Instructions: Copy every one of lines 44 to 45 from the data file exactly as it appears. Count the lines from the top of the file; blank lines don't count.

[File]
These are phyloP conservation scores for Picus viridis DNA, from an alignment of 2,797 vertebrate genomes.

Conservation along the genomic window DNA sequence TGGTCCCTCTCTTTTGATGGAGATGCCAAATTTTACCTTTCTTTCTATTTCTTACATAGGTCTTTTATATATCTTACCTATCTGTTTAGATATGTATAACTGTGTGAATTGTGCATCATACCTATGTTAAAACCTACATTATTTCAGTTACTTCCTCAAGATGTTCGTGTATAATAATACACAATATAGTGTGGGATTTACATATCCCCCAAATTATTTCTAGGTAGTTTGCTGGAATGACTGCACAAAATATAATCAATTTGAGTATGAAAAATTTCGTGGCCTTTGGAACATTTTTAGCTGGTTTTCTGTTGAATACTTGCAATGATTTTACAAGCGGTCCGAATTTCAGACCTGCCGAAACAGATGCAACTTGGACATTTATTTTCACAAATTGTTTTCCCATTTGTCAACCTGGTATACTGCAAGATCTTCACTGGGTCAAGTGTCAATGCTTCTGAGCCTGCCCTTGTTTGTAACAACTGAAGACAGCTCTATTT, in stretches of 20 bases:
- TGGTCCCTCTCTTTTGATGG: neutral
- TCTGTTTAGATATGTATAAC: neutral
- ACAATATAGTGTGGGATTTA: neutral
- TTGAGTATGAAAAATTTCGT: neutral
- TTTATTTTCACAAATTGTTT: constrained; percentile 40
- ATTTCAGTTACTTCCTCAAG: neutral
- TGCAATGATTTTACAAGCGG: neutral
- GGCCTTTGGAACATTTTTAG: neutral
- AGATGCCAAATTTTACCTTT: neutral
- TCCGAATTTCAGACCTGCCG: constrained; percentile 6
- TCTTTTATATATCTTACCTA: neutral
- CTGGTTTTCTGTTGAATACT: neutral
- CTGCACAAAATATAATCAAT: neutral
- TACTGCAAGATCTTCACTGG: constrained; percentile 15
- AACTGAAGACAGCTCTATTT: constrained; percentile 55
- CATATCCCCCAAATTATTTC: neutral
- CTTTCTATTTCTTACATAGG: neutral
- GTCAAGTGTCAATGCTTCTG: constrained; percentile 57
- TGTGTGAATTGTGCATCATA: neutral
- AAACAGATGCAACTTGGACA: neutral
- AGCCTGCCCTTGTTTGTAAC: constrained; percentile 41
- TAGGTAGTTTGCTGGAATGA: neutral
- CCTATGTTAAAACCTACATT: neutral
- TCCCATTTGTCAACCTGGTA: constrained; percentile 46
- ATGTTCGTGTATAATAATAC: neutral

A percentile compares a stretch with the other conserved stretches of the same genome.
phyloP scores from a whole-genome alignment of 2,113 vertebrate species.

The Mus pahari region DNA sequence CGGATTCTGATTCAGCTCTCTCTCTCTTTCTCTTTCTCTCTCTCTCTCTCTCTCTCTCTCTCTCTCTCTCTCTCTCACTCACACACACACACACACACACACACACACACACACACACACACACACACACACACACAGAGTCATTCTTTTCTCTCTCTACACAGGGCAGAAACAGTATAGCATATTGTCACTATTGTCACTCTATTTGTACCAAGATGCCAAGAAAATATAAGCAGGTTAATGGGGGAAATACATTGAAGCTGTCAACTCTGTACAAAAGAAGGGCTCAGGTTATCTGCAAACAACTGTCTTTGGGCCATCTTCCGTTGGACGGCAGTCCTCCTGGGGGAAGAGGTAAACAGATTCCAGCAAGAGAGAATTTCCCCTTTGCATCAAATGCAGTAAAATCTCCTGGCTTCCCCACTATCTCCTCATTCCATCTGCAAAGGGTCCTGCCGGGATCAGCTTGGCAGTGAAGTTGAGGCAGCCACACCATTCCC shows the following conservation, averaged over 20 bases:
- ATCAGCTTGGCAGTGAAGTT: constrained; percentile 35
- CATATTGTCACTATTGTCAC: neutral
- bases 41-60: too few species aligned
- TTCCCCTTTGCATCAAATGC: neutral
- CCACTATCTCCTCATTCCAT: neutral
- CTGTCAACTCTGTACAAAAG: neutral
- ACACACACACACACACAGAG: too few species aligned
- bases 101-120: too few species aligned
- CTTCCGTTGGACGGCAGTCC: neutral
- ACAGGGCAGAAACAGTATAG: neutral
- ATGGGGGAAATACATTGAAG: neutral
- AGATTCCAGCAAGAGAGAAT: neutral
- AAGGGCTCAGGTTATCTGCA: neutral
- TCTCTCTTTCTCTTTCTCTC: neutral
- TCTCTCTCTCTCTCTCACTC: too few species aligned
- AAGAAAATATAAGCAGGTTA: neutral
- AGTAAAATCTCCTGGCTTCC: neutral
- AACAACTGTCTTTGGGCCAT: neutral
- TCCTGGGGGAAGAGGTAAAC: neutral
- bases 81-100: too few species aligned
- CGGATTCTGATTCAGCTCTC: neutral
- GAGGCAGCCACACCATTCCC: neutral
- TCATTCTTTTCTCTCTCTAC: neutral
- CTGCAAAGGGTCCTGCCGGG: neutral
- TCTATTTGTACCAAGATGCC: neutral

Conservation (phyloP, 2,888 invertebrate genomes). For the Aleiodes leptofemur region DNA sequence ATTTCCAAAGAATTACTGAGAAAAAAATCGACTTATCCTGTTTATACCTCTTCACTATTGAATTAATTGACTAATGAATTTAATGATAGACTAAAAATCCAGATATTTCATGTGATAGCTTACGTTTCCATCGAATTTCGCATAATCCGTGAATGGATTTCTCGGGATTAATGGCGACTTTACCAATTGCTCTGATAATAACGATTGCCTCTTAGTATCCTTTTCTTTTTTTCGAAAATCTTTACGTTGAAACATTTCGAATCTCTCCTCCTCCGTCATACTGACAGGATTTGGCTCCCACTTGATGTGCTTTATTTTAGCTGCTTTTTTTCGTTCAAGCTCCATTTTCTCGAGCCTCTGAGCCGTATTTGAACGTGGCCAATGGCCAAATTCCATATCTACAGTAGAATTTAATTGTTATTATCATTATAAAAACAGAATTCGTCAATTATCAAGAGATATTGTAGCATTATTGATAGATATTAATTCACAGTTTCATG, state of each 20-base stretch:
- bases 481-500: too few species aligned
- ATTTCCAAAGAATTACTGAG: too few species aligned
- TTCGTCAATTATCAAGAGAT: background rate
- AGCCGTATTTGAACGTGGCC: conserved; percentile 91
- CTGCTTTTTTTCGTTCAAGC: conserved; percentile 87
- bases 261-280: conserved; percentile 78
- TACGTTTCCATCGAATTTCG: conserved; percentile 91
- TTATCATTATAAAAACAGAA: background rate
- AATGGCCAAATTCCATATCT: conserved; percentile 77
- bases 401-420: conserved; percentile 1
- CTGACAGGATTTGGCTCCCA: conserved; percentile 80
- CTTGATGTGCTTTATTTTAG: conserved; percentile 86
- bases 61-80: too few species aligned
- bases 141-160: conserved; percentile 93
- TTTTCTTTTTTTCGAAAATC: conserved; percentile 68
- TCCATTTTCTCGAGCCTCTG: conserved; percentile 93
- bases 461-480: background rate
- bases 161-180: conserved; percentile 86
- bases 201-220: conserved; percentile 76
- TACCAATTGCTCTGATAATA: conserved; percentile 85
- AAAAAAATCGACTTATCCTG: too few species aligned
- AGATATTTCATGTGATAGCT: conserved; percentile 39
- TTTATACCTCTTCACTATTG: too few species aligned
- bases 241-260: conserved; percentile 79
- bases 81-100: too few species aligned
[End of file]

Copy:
- TCTCTCTTTCTCTTTCTCTC: neutral
- TCTCTCTCTCTCTCTCACTC: too few species aligned